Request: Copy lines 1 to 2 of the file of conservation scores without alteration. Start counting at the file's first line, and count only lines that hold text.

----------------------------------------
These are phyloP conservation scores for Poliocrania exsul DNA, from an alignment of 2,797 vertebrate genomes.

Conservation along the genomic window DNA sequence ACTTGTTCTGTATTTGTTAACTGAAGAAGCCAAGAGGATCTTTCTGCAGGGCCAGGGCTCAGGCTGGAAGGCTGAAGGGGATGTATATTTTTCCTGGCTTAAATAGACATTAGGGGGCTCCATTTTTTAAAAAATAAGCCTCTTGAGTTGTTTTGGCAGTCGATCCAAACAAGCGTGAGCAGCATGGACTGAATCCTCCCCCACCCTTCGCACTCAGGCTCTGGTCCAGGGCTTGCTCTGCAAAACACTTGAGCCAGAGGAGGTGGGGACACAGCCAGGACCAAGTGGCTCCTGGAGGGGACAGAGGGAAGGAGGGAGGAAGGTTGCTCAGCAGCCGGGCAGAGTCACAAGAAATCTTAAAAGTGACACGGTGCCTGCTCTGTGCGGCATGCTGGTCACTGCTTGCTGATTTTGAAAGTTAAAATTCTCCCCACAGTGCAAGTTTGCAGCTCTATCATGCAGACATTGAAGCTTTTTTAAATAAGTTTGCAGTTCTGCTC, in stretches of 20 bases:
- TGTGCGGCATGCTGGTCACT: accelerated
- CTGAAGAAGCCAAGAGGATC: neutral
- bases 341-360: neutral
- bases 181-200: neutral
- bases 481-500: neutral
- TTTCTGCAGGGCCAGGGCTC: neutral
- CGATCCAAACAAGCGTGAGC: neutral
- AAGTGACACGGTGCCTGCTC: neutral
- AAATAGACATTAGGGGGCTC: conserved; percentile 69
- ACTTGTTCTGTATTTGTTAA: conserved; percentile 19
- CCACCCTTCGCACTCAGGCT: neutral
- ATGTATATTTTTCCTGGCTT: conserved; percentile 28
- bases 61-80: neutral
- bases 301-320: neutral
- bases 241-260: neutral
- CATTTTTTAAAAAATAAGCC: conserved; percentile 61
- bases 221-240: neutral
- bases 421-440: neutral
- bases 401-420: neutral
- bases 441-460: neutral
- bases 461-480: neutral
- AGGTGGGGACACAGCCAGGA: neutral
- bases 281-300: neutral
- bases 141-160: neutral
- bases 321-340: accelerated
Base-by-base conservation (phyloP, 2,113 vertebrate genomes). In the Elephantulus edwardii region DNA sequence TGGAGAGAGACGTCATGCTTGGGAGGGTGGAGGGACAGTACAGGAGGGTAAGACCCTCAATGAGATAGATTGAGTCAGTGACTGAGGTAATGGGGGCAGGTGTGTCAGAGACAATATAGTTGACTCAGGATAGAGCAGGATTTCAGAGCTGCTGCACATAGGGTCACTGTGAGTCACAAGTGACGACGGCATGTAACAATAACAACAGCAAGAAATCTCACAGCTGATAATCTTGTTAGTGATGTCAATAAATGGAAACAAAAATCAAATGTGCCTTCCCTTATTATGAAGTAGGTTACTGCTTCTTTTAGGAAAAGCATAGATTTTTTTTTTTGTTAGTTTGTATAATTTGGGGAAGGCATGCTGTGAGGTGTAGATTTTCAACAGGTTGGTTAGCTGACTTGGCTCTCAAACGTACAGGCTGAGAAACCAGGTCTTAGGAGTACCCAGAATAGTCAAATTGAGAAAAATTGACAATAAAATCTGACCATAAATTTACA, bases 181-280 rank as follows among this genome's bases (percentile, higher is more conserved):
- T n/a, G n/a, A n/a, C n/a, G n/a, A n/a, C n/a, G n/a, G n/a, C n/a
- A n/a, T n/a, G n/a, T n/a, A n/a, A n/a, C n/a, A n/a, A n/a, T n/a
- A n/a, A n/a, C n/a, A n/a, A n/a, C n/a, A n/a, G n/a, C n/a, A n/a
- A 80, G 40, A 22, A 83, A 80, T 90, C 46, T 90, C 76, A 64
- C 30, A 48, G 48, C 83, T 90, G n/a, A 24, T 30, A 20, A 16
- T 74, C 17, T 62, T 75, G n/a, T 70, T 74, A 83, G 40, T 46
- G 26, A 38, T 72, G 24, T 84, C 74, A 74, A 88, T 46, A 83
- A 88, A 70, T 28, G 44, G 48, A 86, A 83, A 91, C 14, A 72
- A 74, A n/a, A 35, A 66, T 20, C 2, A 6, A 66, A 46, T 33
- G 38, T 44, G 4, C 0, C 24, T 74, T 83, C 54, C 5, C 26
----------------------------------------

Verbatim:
These are phyloP conservation scores for Poliocrania exsul DNA, from an alignment of 2,797 vertebrate genomes.

Conservation along the genomic window DNA sequence ACTTGTTCTGTATTTGTTAACTGAAGAAGCCAAGAGGATCTTTCTGCAGGGCCAGGGCTCAGGCTGGAAGGCTGAAGGGGATGTATATTTTTCCTGGCTTAAATAGACATTAGGGGGCTCCATTTTTTAAAAAATAAGCCTCTTGAGTTGTTTTGGCAGTCGATCCAAACAAGCGTGAGCAGCATGGACTGAATCCTCCCCCACCCTTCGCACTCAGGCTCTGGTCCAGGGCTTGCTCTGCAAAACACTTGAGCCAGAGGAGGTGGGGACACAGCCAGGACCAAGTGGCTCCTGGAGGGGACAGAGGGAAGGAGGGAGGAAGGTTGCTCAGCAGCCGGGCAGAGTCACAAGAAATCTTAAAAGTGACACGGTGCCTGCTCTGTGCGGCATGCTGGTCACTGCTTGCTGATTTTGAAAGTTAAAATTCTCCCCACAGTGCAAGTTTGCAGCTCTATCATGCAGACATTGAAGCTTTTTTAAATAAGTTTGCAGTTCTGCTC, in stretches of 20 bases: